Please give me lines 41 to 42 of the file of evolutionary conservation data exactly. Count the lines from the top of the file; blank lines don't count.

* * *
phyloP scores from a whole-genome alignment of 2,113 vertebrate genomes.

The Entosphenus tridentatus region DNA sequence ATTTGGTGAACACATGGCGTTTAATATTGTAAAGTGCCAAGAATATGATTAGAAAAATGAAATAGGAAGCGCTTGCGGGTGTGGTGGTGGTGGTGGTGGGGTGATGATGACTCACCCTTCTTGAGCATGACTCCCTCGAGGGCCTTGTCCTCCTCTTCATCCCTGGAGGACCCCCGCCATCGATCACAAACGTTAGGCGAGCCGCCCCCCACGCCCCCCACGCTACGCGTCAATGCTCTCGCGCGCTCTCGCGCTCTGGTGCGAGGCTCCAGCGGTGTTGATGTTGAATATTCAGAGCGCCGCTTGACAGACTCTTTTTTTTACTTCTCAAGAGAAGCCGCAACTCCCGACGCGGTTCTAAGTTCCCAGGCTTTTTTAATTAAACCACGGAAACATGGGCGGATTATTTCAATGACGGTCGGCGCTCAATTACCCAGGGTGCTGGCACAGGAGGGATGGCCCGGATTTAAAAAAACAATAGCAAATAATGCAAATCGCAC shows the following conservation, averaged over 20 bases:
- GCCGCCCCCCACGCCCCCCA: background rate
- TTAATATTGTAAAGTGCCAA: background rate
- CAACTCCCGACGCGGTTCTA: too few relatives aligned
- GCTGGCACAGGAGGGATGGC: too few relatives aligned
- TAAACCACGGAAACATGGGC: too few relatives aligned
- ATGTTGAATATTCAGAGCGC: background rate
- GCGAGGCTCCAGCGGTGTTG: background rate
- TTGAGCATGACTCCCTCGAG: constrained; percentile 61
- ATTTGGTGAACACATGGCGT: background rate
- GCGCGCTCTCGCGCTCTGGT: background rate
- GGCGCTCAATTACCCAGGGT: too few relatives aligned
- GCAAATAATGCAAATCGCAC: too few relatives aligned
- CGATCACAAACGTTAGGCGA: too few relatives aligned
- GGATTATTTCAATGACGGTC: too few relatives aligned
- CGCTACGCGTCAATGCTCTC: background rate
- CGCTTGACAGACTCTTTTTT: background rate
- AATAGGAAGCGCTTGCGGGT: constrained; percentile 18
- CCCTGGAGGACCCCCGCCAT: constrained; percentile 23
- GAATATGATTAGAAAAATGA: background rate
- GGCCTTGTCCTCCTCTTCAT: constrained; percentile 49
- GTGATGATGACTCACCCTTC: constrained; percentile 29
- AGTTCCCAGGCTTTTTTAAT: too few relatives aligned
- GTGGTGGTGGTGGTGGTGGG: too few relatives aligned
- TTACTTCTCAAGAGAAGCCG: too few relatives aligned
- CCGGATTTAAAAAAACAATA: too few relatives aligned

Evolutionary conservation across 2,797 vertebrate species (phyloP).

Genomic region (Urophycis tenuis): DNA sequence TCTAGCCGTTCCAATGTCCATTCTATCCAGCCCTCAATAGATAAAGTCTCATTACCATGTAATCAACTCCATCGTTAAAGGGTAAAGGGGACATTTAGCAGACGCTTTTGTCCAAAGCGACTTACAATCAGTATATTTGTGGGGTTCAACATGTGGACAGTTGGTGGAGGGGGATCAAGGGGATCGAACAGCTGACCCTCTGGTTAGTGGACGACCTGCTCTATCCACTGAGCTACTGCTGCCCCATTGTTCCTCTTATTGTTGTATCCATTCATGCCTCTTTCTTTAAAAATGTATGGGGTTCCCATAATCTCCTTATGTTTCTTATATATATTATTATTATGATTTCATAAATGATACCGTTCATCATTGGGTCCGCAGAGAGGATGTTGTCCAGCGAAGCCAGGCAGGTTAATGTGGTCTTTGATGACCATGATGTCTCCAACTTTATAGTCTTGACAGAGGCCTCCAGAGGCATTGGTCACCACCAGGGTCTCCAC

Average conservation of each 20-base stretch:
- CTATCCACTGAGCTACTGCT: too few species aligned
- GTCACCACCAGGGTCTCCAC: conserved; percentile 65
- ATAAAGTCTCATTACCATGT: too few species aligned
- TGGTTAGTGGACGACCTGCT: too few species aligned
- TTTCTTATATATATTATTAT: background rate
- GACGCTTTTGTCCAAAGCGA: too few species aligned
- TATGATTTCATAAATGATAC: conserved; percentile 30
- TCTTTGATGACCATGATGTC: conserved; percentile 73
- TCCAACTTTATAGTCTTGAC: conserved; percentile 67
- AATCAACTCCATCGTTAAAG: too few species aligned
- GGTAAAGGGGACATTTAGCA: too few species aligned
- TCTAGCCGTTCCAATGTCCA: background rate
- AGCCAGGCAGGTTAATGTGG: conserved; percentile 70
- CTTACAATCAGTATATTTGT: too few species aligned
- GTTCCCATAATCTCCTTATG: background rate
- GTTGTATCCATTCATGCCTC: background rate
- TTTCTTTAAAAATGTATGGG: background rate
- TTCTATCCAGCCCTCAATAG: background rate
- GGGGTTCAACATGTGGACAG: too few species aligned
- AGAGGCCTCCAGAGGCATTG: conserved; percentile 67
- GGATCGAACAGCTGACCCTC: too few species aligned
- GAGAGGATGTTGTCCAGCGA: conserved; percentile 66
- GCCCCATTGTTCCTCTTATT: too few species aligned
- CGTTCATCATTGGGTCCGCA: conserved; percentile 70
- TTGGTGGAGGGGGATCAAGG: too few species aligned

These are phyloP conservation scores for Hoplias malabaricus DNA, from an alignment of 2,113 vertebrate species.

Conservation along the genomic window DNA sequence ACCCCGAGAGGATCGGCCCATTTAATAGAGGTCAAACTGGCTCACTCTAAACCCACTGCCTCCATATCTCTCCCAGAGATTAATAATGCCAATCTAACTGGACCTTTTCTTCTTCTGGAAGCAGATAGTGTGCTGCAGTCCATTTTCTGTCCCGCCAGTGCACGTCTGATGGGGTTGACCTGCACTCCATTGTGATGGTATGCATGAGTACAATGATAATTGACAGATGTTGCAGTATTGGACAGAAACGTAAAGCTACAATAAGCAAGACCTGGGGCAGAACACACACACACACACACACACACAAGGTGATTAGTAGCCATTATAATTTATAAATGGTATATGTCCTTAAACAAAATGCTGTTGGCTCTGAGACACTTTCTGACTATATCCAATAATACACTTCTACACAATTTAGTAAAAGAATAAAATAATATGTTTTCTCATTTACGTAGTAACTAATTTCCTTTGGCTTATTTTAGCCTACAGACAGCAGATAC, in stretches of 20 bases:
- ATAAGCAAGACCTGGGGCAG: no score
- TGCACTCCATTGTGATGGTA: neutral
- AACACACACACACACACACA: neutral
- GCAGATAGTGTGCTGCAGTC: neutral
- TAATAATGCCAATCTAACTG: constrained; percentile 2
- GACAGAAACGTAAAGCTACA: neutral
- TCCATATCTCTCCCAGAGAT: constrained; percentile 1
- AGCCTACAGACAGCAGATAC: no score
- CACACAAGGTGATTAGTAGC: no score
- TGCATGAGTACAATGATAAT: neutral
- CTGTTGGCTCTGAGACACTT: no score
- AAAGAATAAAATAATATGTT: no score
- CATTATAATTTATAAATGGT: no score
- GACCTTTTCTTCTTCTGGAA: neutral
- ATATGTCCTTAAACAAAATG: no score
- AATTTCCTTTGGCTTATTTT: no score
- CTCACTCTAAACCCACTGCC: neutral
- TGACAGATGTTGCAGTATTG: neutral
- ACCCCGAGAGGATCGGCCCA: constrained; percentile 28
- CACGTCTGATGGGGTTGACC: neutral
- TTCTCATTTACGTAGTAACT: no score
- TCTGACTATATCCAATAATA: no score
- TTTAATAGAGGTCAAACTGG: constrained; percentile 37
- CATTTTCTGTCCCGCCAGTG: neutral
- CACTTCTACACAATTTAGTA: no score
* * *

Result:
- GGTAAAGGGGACATTTAGCA: too few species aligned
- TCTAGCCGTTCCAATGTCCA: background rate